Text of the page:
Maybe it can be reft, all of it. The beautiful flat Mama took at 2 rue Chamfort, reft. Sometimes Julia and the children went to the Latin Quarter, and Olga saw acrobats performing in the street. Reft, reft, torn away by the first war, by the German zeppelin raids and Olga can’t forget how the concierge would shimmy up the lamp post to extinguish the gas lights. Ezra was wrong. Year by year, everything is reft. The violin, reft, or rather put away on a high shelf in the closet; she had been proud of her superb lower register, her flowing cantabile, but no one would dream of asking an old woman to play.
Olga didn’t complain about sharing Ezra with Dorothy. Once she wrote to him saying she wasn’t a pushy person, despite the fact he went around covered with signs saying Keep Off the Grass, Don’t Touch, Open 10-12, Closed 12-2, By Appointment Only. She wouldn’t have suggested having a child, except, after ten years of marriage, Dorothy didn’t want one; she loathed children. By mutual consent, that’s how Olga always described their decision, that curious phrase suggesting that she and Ezra shared a vision of the future. But Olga knew Ezra could not begin to raise a child, especiallytheir child, and she also knew she had no capacity to mother. So when Mary arrived Olga decided to board the baby with a peasant family in the Tyrols. Olga was never sorry she had Mary by Ezra. And when Dorothy, almost forty, retaliated by getting pregnant – and promptly shipping the boy off to his grandmother in England – Olga said nothing, she told Ezra she was happy he finally had a son.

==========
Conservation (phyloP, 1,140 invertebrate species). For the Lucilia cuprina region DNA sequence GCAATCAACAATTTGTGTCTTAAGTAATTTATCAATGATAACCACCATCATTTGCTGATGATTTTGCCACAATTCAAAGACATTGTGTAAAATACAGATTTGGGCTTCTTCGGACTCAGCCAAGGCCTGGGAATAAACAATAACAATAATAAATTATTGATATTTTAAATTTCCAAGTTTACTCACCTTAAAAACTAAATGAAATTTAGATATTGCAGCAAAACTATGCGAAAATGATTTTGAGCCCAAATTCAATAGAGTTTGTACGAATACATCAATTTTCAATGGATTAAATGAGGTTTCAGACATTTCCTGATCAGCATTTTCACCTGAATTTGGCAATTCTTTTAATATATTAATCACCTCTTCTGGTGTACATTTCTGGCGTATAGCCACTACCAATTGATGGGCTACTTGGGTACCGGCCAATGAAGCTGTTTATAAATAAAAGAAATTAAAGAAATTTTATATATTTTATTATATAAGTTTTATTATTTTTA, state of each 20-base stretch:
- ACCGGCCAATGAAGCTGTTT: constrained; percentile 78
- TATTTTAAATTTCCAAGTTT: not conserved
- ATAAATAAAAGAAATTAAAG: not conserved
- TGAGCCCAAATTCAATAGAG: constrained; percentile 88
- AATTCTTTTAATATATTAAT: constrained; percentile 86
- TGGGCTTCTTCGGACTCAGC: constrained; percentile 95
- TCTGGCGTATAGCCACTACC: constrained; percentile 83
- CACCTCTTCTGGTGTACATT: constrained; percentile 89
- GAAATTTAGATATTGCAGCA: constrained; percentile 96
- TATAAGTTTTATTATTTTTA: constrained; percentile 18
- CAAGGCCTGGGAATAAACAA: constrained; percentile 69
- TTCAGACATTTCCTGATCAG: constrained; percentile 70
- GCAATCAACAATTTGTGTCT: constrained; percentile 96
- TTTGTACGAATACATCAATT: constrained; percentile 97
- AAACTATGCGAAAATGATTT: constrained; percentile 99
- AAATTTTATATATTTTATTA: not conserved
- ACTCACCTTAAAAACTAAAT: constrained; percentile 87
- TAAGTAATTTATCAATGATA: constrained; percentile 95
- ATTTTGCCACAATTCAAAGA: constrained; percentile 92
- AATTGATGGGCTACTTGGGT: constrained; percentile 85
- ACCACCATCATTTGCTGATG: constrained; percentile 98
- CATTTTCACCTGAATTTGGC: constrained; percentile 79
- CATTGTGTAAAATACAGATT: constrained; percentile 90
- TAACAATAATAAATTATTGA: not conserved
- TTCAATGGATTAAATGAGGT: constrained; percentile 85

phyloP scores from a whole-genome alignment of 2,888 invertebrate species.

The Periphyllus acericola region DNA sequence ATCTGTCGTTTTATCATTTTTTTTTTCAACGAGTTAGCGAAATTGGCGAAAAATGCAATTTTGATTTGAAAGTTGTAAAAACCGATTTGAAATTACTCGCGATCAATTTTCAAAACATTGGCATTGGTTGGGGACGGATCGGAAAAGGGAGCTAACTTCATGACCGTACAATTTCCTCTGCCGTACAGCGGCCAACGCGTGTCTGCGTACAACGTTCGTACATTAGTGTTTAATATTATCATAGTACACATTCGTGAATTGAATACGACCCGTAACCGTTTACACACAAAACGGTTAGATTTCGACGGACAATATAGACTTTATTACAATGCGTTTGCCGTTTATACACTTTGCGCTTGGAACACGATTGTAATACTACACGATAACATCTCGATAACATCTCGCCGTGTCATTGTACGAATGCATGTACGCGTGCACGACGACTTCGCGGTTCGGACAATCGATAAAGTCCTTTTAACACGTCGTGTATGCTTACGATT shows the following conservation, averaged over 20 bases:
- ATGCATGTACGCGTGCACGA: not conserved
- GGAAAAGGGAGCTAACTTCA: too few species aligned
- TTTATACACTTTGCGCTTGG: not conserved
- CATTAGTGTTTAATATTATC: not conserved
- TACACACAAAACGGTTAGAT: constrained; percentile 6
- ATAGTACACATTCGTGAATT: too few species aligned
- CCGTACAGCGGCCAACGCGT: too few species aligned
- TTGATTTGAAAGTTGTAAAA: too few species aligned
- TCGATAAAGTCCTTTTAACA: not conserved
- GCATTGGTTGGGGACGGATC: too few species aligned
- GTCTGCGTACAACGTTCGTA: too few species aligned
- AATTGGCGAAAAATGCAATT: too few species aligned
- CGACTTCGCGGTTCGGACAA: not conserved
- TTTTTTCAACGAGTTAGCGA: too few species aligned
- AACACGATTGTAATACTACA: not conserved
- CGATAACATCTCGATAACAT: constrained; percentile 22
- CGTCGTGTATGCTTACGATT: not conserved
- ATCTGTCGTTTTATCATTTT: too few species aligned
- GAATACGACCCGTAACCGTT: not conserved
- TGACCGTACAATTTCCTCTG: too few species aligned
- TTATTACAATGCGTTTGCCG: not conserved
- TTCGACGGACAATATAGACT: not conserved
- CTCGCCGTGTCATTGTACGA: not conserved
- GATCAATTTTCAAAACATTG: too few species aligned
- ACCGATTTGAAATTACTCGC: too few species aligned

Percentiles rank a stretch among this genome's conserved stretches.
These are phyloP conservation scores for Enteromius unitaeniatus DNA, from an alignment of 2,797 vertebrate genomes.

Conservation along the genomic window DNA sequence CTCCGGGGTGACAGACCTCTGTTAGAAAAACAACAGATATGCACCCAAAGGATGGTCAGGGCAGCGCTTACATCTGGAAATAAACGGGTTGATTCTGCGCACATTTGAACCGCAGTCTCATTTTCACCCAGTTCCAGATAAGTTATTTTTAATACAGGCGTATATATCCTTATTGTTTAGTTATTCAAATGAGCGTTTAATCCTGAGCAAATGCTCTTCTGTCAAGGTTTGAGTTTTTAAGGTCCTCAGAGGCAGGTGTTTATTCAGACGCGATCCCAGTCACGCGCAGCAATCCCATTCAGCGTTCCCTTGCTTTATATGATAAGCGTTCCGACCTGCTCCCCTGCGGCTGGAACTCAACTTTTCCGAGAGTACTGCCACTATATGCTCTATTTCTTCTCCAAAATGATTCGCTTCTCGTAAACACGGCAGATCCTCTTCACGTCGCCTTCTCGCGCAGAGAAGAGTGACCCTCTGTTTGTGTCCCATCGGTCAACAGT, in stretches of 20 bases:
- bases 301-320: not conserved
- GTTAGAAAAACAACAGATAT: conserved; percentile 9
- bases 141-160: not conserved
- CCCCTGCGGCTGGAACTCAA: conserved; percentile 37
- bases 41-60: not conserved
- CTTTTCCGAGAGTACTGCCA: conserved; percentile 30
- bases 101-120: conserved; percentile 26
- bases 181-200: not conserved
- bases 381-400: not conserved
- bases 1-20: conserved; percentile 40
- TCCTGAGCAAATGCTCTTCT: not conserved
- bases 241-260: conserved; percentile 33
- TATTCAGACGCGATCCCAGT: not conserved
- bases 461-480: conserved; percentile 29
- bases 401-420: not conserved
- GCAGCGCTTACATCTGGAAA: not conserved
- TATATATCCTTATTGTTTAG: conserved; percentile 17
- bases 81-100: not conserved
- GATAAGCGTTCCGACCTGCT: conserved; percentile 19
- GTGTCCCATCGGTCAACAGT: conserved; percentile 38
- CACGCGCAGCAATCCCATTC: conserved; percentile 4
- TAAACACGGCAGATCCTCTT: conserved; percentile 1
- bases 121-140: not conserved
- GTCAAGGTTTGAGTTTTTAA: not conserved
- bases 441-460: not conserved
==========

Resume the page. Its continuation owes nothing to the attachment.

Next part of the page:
But then Ezra pulled back. He rarely visited his daughter, but Olga too once went a year and a half without seeing Mary. Olga wrote to him: I only want to be sure in most selfish manner that in duty to offspring not going to lose the amante. There was coldness between them. Olga didn’t write, Ezra didn’t write, but then he did, referring to himself and Olga in the third person, and he was nasty: He never said she was more bother than she was worth; he said she had given him more trouble than all the other women on the planet.